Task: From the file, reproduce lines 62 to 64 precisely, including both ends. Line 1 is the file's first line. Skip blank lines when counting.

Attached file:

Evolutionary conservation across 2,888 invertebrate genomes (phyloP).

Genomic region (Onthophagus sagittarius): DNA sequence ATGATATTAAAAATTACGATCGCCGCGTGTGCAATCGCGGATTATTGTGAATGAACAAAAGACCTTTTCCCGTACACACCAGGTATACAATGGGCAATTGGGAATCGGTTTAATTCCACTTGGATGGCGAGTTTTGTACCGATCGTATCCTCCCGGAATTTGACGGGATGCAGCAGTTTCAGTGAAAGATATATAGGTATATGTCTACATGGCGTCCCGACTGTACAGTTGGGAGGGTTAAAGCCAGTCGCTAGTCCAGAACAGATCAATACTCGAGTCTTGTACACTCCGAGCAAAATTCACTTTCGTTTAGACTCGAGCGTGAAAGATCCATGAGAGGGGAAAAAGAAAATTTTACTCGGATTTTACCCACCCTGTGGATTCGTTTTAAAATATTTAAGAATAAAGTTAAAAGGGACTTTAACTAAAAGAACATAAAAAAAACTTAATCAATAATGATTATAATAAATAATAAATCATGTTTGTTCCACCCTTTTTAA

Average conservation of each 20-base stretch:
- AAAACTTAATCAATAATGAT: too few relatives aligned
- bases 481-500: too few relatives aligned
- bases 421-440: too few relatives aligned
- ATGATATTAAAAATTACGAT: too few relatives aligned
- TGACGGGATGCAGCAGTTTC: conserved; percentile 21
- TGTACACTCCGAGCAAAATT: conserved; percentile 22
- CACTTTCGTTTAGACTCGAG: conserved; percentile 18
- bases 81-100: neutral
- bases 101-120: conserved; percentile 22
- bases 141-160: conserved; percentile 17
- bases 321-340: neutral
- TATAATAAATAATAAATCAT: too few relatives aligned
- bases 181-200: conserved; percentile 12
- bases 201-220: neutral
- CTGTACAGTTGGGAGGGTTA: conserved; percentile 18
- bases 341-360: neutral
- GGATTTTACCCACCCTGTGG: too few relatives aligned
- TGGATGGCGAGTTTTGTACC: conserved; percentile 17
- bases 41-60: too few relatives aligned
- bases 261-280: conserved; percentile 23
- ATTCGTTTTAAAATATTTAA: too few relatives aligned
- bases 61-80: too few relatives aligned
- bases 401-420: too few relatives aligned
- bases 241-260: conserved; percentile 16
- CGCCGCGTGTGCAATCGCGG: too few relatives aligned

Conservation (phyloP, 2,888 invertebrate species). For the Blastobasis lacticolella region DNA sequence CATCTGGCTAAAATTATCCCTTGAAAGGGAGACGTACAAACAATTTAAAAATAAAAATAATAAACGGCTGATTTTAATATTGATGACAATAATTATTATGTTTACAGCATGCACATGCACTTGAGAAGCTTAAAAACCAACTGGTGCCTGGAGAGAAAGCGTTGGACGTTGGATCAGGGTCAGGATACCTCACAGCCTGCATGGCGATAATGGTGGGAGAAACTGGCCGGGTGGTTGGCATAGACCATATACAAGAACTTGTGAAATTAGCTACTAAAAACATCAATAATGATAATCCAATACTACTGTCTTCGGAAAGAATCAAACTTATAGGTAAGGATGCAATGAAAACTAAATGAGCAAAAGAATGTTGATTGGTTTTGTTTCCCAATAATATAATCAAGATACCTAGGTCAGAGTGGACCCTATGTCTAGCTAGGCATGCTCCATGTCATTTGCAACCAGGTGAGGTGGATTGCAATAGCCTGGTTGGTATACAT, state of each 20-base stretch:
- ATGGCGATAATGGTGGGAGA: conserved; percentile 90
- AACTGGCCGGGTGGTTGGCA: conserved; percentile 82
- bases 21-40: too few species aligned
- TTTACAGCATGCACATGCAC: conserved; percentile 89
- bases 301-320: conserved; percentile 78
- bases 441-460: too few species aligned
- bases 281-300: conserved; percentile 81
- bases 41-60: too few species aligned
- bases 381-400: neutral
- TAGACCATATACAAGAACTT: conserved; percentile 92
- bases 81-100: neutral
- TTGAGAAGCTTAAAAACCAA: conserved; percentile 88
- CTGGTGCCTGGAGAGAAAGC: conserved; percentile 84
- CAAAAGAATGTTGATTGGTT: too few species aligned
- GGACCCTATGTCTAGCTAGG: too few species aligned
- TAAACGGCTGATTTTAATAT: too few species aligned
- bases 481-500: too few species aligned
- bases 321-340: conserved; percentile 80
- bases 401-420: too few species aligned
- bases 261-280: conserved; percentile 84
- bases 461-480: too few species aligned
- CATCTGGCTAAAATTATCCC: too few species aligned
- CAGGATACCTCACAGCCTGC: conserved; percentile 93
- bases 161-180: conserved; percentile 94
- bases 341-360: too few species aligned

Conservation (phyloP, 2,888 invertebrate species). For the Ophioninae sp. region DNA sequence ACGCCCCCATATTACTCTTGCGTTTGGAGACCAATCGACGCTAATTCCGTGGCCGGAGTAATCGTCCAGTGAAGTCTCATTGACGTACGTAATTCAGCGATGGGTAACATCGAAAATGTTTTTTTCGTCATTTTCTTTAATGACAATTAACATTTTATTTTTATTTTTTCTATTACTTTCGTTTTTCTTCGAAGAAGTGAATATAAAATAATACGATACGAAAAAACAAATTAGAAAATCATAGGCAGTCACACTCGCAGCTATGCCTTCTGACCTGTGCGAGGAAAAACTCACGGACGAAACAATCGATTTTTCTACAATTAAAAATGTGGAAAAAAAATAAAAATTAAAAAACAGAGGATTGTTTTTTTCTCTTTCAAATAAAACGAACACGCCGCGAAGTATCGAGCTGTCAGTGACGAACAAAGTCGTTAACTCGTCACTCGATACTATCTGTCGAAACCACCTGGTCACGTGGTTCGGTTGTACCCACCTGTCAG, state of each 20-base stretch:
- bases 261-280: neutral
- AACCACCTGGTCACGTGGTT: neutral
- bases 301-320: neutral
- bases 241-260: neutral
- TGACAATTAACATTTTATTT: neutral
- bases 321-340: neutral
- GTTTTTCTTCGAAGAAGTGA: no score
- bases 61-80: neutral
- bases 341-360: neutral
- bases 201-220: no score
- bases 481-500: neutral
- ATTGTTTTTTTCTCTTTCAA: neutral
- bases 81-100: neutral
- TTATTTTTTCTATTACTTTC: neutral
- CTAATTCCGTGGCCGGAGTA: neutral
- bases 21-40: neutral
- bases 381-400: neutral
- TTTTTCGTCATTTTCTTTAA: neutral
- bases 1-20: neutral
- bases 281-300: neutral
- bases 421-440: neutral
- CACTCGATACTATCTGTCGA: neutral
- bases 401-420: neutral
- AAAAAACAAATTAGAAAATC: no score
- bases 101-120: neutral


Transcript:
- GTTTTTCTTCGAAGAAGTGA: no score
- bases 61-80: neutral
- bases 341-360: neutral